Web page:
Peugeot 508 Hatchback (2018 - ) review
Peugeot’s stylish family saloon, the 508, not only targets the likes of the Ford Mondeo, Vauxhall Insignia and Volkswagen Passat, but also the Audi A5, BMW 4 Series and Volkswagen Arteon.
Interested in buying a Peugeot 508?
How good does it look?
As saloons go, you could easily make the case for the Peugeot 508 being one of the sharpest cars out there. Except it’s technically not a saloon; the 508 is actually what’s known as a fastback, with five doors and a roof-hinged opening rear hatch, in much the same way as a Volkswagen Arteon or an Audi A5 Sportback. There are plenty of other cool design touches, too, like the sharp, vertical daytime running lights at the front and the glossy black strip that runs between the tail lights. Open the four main passenger doors, and you’ll find that they’re all frameless, like a coupe’s. The car is particularly handsome in GT-Line and GT guises, where the radiator grille gets a chequered-chrome pattern and the bodywork is subtly bolstered with some additional lower detailing, while the wheels increase to at least 18 inches (19s on the GT) in diameter.
What's the interior like?
Peugeot's latest cars all have a high-tech looking interior known as iCockpit, which means a 12.3-inch, fully configurable digital instrument cluster and an 8.0-inch touch-screen in the dashboard. This can be found on even base-level Active models, but step one grade up, to Allure, and the centre screen enlarges to a 10.0-inch HD item. Not only does this arrangement look really stylish and futuristic, it all works intuitively thanks to ‘piano key’ shortcut buttons on the centre stack. However, they buttons are quite hard to see from the driver's seat, so get used to leaning forward to look at the emblems until you've memorised which one is which.
There are a couple of other minor complaints, too: the ‘crooked’ shift lever for the automatic gearbox isn’t the nicest thing to operate, and the stalk for the 508’s cruise control is completely obscured by the steering wheel, so you have to be totally familiar with what the buttons do before setting off. In addition, the small steering wheel, which is mounted below the instrument panel, may mean that you have to choose between having the wheel at your preferred height, or being able to see the screen properly, as we found it impossible to have both.
And although the interior design looks fab, the build quality is slightly less impressive. Everything is neat and solid, but the materials don't quite have the plushness of those in rivals such as the VW Arteon or A5 Sportback.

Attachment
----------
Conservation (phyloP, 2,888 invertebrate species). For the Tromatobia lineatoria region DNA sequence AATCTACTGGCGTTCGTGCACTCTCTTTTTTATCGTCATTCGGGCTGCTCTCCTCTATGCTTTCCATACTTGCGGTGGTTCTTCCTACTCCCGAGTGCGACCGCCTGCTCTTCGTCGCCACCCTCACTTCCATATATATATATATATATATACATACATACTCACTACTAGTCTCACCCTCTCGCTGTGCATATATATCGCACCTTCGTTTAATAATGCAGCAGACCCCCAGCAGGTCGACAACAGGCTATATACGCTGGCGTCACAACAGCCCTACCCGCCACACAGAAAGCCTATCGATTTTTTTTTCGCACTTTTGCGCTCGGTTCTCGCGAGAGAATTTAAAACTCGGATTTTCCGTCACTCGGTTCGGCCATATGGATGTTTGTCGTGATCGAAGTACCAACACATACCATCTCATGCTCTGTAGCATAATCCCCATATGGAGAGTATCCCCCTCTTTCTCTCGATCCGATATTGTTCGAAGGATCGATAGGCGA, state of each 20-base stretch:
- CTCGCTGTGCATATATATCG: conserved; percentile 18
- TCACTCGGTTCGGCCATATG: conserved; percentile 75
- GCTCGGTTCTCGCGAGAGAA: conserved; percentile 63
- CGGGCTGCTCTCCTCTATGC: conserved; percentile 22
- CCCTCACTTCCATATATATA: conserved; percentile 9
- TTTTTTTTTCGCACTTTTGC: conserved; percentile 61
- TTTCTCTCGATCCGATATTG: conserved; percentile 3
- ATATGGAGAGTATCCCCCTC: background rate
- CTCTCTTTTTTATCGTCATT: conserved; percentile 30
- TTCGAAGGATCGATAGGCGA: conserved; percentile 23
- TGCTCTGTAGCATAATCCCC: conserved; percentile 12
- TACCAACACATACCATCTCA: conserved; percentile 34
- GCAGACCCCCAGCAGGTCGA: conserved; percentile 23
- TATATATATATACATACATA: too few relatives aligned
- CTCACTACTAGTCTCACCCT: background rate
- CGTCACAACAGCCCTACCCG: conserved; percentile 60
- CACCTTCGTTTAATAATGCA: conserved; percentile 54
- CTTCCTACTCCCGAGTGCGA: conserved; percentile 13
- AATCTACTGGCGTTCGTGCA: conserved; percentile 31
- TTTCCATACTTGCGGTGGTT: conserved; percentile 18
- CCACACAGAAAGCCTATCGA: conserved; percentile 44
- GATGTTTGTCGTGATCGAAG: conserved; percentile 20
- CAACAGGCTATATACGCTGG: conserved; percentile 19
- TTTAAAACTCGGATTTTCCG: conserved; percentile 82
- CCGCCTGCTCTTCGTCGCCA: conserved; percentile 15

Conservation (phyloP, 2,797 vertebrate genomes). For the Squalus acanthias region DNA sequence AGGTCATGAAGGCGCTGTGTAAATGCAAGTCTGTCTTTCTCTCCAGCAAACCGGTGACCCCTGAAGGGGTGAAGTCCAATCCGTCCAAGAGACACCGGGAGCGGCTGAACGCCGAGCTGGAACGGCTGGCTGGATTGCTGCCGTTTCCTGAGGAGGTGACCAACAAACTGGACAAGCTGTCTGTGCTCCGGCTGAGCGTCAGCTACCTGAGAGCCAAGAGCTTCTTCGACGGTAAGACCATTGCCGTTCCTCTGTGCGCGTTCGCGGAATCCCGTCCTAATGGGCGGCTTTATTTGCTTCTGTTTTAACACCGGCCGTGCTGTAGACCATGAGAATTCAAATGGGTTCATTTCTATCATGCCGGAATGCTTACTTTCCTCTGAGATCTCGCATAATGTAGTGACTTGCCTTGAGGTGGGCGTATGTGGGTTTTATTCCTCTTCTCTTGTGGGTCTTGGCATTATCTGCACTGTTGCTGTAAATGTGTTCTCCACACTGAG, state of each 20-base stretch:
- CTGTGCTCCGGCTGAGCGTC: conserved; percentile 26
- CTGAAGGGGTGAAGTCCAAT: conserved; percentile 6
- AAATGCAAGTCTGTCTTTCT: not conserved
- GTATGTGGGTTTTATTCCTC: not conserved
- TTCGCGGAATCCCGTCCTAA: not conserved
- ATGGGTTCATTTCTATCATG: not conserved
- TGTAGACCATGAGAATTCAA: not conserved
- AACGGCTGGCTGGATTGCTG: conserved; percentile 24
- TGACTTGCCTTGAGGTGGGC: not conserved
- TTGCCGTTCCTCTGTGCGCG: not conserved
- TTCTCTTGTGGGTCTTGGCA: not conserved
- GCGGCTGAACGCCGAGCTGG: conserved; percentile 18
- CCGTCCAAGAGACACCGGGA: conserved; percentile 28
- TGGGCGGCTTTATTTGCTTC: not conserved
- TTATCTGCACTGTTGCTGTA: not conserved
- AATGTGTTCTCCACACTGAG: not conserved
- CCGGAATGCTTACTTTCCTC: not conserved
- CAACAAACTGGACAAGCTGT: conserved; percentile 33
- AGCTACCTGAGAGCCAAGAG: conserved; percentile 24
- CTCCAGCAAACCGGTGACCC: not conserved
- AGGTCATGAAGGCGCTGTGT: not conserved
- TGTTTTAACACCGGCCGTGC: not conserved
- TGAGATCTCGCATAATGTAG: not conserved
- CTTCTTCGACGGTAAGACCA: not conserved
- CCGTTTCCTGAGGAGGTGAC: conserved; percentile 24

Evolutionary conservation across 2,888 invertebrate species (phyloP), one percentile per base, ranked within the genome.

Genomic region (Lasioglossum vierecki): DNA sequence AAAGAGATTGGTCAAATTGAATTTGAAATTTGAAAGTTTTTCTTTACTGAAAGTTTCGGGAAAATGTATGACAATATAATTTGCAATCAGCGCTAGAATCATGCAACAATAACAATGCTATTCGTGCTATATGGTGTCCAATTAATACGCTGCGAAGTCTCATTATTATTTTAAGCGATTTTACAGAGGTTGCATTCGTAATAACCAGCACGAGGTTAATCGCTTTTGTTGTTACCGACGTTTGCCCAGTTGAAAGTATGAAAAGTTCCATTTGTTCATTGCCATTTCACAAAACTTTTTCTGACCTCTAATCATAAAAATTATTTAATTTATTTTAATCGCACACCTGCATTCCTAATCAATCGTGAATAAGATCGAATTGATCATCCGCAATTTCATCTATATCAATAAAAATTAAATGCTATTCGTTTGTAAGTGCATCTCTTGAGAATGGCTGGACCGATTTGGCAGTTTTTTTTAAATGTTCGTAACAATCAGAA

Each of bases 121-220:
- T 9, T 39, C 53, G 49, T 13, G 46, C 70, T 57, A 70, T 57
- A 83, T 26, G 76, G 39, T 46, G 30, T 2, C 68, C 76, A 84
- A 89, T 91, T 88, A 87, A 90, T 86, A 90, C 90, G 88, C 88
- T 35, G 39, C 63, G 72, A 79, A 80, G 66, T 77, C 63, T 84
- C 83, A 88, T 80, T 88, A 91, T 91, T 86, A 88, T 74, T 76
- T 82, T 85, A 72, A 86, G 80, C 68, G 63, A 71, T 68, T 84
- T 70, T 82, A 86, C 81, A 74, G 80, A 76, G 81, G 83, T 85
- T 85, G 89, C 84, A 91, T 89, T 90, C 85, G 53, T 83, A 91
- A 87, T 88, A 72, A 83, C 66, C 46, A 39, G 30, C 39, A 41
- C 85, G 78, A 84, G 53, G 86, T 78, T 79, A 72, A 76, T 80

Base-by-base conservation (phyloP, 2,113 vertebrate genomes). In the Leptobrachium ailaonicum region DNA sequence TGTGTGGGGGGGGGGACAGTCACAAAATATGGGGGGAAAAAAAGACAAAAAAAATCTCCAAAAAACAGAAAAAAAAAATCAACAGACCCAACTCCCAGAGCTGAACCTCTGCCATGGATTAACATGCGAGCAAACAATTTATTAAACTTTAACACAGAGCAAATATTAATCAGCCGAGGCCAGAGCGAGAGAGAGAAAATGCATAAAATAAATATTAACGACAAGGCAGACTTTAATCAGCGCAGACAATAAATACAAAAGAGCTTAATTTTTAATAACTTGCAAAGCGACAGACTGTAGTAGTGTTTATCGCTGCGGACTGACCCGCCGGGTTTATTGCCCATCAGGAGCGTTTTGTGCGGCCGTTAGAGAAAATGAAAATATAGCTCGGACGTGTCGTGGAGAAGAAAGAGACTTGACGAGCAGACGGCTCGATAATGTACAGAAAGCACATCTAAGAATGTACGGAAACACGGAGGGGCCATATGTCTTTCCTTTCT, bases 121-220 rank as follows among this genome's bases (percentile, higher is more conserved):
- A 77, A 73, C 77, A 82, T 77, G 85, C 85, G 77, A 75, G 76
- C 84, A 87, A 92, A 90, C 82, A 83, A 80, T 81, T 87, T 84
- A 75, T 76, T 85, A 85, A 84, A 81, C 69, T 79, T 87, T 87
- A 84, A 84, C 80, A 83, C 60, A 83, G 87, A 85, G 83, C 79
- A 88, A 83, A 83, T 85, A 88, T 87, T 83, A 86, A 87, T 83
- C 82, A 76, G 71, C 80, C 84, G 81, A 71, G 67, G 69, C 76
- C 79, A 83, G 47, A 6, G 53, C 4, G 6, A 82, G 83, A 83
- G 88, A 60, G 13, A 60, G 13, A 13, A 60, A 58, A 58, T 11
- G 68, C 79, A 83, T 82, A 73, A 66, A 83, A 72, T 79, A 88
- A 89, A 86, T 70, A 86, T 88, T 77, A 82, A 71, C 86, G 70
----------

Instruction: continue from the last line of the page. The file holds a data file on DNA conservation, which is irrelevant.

How practical is it?
There are a few issues here, mainly revolving around the Peugeot’s rakish exterior design. To have that fastback rear end requires a sloping roofline and a long, shallow rear window, which both combine to create limited headroom for taller back-seat passengers. It also results in very poor rear visibility with large blind spots at the rear quarters of the car, and the combination of the upper curve of the rear screen and the placement of the rear-seat headrests also mean there’s only a narrow arch of vision in the rear-view mirror.
Other than that, legroom is good in the back and the space up front is excellent, while there are plenty of cubby holes, two good-sized door bins, a pair of cupholders in the centre console (and two more in the rear on all models from Allure upwards) and a hidden storage tray underneath the gear lever, which accommodates a wireless smartphone charging pad (standard on GT-Line and above). Peugeot’s decision to go with a five-door configuration results in a 487-litre boot in standard format, rising to 1,537 litres with the rear seats folded down, which is some way short of the boot found in the Arteon, but on a par with the A5 Sportback and much bigger than the Kia Stinger.
What's it like to drive?
The 508 is set up for comfort rather than sportiness, and it rides well, smoothing out bumpy roads to keep things serene inside. This is helped by impressively low road- and wind noise. Although the car has a few sporty touches, including a Sport mode that stiffens up the active suspension on cars equipped with it, it’s not really a vehicle that encourages you to drive in a spirited fashion. Should you do so anyway, you’ll find that it will stay well behaved, although the steering feels a bit too light and artificial. Keep things fairly sedate and you’ll cruise along very nicely.
How powerful is it?
Buyers have lots of choice over the engine that powers their 508. The diesels will likely be most popular, and there’s a 1.5-litre BlueHDi with 130 horsepower, while a larger 2.0-litre BlueHDi delivers either 160 or 180 horsepower. On the petrol side of the line-up, a 1.6-litre turbocharged engine puts out either 180 or 225 horsepower. All engines come with an automatic gearbox, except the 1.5 diesel, which has a six-speed manual as standard (although you can add the auto’ as an optional extra). We'd recommend the auto, as the manual gearstick feels a bit loose and imprecise in the hand.